“Being observant is in our nature, and we’re always finding patterns, even in places they aren’t supposed to be” Armand Hammer’s ELUCID tells me. This qui vive is what led to their latest album We Buy Diabetic Test Strips, coming across the phrase planted on signs throughout their New York neighbourhood. “There was a sense of mystery to it, and it only gets darker and more absurd the more you get to the bottom of it.”
These signs Armand Hammer were seeing served as a gateway into the world of test strip reselling. According to a piece in The New York Times, manufacturers of the strips set high prices, and then offer hefty rebates to become the main supplier of insurance companies. This leads to the uninsured either having to pay marked-up prices or looking to the more affordable option of resellers. It’s a rabbit hole into the bleak effects of American healthcare, and the pressure of extreme capitalism.
These harsh realities manifest into a glitchy atmosphere of Armand Hammer’s latus opus. The production is rich with spiralling synths and barrages of drums. ELUCID and Billy Woods use impassioned cadences and urgent flows to speak about the fears of life’s digitisation on ‘The Flexible Unreliability of Time & Memory’, and the dread of inflation on ‘Don’t Lose Your Job’. What started as a simple observation, finds the duo committing hip-hop espionage. “Curiosity is too embedded in my nature to not wonder what’s behind the door” Billy Woods explains.
Chaos is a common occurrence throughout Armand Hammer’s music. Every scattered simile speaks to their bewildering observations, as they stomp the grounds of New York. Their shouty deliveries match the volume of the city’s bustling streets, and the flurries of frustration match the rapidly changing stature of The Big Apple. New York has seen over 80,000 fatalities to date due to the COVID-19 pandemic, and between 2020-2022, 468,000 people moved out of the city. Just earlier this year, a million rent-stabilised apartments increased in price by 3%, and reports show that 50% of working-age citizens are struggling to cover costs for basic needs. “I remember being in New York on September 11th, and I remember being in New York for the pandemic. It would be too long of a conversation for me to tell you how the city’s changed, but it’s for sure been intense,” Billy Woods says.
I bring up Wiki’s 2020 song ‘Roof’ as an example of finding serenity within the city, but Billy’s past roof access always required climbing “rickety ladders”, and ELUCID’s last apartment with a roof courtyard was the place he watched “the plane crash into the second tower.” The complications of New York’s concrete jungle aren’t new to Armand Hammer and have acted as the catalyst for their commentary across past albums like Shrines and The Alchemist-produced HARAM. We Buy Diabetic Test Strips is just the latest in their attempts to make sense of the pandemonium around them.
Even though We Buy Diabetic Test Strips explores a dystopian atmosphere, Armand Hammer often finds humour in this darkness. Songs like ‘Total Recall’ reference Sun Ra’s nuclear weapons protest anthem ‘Nuclear War’, to then later feature Billy Woods letting off lyrics like “Hard truths like cheesecake is a pie.” The duo presents the grim nature of life and then reminds you of the joys of existence with comedic one-liners. “People sometimes have a hard time imagining comedy and pain coexisting, but to me it normal,” Billy Woods states. “Before any of this, I had a group called Super Chron, where we used comedy and tragedy masks as motifs. I think the intersection of humour and adversity has become one of Armand Hammer’s sweet spots.”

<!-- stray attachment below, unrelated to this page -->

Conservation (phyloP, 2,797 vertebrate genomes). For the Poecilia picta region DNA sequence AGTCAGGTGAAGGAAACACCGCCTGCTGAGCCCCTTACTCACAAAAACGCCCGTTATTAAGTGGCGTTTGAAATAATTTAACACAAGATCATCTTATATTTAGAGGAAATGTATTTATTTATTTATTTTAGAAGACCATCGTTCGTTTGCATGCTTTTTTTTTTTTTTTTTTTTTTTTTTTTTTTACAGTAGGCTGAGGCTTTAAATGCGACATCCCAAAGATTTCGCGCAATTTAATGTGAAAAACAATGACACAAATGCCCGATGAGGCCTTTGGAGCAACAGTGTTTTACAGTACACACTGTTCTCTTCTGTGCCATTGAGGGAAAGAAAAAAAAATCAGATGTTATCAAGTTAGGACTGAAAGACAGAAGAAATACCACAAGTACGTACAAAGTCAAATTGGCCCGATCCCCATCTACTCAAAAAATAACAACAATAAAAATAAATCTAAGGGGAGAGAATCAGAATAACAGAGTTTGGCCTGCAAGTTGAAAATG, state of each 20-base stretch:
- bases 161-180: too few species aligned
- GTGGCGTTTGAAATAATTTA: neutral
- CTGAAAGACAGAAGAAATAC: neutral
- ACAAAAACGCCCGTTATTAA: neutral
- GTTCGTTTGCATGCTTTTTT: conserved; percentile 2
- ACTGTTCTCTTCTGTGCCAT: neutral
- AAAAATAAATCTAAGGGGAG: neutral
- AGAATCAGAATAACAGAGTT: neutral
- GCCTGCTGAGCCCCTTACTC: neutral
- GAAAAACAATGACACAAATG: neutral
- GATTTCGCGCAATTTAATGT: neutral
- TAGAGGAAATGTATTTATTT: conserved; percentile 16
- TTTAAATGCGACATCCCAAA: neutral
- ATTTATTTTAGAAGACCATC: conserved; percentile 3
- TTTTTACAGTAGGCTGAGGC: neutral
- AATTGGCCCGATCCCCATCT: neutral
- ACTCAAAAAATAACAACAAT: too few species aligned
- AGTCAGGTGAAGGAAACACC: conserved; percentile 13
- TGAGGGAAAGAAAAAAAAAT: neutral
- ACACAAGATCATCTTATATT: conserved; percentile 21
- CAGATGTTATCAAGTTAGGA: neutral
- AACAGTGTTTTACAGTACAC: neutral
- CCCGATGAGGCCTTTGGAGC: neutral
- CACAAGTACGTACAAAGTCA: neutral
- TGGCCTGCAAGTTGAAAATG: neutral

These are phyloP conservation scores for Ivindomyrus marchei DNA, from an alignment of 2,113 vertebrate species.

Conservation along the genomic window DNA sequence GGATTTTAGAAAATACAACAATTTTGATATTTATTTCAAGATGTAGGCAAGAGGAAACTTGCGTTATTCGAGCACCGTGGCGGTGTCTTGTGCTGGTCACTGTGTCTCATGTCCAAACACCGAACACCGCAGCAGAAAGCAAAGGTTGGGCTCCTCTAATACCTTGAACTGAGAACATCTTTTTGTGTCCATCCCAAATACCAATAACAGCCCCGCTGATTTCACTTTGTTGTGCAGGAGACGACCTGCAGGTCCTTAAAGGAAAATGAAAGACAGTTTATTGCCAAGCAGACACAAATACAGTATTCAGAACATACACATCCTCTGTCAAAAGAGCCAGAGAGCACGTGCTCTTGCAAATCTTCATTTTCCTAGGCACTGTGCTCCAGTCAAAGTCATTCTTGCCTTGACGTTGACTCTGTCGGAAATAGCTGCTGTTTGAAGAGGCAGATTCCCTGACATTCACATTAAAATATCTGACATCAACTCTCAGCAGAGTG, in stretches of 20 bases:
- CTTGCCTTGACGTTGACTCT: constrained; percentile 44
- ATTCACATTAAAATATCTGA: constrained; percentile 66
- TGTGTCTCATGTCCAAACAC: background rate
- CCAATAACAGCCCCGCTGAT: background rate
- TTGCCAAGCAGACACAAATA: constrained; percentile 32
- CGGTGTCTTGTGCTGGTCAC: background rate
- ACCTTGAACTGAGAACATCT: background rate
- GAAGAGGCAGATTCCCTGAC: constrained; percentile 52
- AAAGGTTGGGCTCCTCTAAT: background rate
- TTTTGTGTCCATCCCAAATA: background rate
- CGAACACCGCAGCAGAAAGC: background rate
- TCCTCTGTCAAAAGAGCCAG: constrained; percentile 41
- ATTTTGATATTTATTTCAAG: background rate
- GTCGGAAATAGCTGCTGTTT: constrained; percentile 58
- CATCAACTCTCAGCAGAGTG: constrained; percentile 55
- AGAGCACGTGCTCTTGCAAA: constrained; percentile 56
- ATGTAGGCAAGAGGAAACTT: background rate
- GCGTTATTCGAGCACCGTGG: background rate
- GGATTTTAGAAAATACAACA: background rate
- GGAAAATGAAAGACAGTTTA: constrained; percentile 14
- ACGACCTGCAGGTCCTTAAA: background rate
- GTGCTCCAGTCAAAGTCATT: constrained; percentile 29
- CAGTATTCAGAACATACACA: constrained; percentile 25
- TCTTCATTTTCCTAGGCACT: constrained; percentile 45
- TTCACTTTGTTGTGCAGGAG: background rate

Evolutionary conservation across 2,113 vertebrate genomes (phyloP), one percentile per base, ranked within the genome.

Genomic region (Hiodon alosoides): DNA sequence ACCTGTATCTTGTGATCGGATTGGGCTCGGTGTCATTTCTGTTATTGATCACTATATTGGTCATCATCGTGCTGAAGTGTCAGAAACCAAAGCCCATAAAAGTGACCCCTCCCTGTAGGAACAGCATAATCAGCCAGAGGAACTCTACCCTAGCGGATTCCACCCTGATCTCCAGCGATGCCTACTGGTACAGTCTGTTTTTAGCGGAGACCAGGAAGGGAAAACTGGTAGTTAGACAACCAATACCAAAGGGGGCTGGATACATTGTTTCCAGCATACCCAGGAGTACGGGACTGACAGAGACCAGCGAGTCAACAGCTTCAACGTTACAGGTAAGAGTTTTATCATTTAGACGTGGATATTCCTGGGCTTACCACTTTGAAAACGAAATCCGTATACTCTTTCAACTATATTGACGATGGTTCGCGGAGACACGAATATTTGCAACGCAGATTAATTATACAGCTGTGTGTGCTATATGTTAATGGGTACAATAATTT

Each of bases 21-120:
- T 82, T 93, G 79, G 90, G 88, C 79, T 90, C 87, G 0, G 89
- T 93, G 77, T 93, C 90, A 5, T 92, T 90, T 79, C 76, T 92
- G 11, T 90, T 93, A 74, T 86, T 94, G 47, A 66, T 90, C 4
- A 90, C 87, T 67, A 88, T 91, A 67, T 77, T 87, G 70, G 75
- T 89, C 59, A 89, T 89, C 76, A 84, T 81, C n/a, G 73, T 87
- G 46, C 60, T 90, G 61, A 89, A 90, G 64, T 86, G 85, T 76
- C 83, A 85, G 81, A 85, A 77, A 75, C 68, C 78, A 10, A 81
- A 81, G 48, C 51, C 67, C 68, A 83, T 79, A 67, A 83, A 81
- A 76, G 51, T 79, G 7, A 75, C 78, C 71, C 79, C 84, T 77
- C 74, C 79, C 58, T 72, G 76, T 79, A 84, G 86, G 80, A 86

Alongside the comedy is the comfort of companionship, as We Buy Diabetic Test Strips is Armand Hammer’s most collaborative album yet. Artists like Pink Siifu, Moor Mother, JUNGLEPUSSY, and Cavalier come along for the journey on vocal duties, whereas production features contributions from JPEGMAFIA, EL-P, Black Noise, and more. It results in the perspectives of many, using past experiences to help highlight the paths of this album’s peculiar adventure. Every artist here is struggling to make sense of the world around them, but they’re venturing into the unknown as a unit, avoiding isolation and finding strength in community. “I feel like the collaboration on this record resembles that of the album title, where we’re all like this underground, unspoken network that people on the outside know nothing about,” ELUCID says. “I think the people on this record represent a frequency in hip-hop that’s connecting with people as well, and I’m happy to be a part of this because there was a time when artists like us weren’t accepted, due to not matching what people thought a rapper should be like.”
We Buy Diabetic Test Strips is a testament to the power of observation. What started as Armand Hammer noticing an influx of signs around their neighbourhood, has now culminated in what might be the duo’s best album yet, simultaneously exploring a world of overlooked struggle and creating a piece of art that represents the bond they share with their counterparts. It makes you question the corruption that exists around us daily but reminds us we’re not alone in being scared and confused. It encourages us to become observers ourselves, but also provides us a place to laugh when things feel too hectic. At the start, Armand Hammer’s commentary may seem scary but hope eventually reveals itself in their unique brand of hip-hop. “As dark as our music may get, we always prioritise showcasing the humanity you can find in the world,” ELUCID says. “We feel a responsibility to highlight the fact that despite the darkness, people are still out here shining.”